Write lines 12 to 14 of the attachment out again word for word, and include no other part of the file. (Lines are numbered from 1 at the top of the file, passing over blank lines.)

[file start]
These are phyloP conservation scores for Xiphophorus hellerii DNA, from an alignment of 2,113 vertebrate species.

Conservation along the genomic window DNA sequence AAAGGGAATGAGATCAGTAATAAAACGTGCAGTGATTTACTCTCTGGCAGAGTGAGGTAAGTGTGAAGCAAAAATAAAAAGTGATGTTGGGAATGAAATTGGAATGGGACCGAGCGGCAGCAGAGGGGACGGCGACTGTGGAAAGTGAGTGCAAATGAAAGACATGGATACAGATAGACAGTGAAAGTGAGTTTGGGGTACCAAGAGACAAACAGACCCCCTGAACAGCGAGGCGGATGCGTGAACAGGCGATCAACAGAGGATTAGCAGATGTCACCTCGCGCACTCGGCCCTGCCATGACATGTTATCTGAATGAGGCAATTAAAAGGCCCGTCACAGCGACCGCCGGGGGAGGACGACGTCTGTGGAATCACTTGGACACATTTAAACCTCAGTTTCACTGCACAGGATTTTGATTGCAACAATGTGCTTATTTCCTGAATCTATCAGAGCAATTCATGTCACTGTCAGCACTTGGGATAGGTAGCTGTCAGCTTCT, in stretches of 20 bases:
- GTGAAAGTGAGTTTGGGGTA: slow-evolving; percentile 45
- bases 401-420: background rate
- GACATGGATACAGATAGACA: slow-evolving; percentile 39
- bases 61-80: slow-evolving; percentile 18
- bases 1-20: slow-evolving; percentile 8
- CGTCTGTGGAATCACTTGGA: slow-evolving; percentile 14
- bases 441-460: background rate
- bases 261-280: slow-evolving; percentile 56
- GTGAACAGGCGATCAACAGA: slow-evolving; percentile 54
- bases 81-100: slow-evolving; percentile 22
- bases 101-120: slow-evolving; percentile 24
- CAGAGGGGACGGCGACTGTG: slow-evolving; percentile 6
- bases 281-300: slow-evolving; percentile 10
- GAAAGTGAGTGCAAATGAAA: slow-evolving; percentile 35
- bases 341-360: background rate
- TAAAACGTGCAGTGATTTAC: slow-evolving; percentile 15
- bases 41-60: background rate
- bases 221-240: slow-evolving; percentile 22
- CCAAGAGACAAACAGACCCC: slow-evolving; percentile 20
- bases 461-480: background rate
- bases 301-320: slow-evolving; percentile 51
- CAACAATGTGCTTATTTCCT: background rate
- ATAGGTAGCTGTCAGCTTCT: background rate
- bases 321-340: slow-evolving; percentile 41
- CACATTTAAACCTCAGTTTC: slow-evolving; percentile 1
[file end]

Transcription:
- bases 81-100: slow-evolving; percentile 22
- bases 101-120: slow-evolving; percentile 24
- CAGAGGGGACGGCGACTGTG: slow-evolving; percentile 6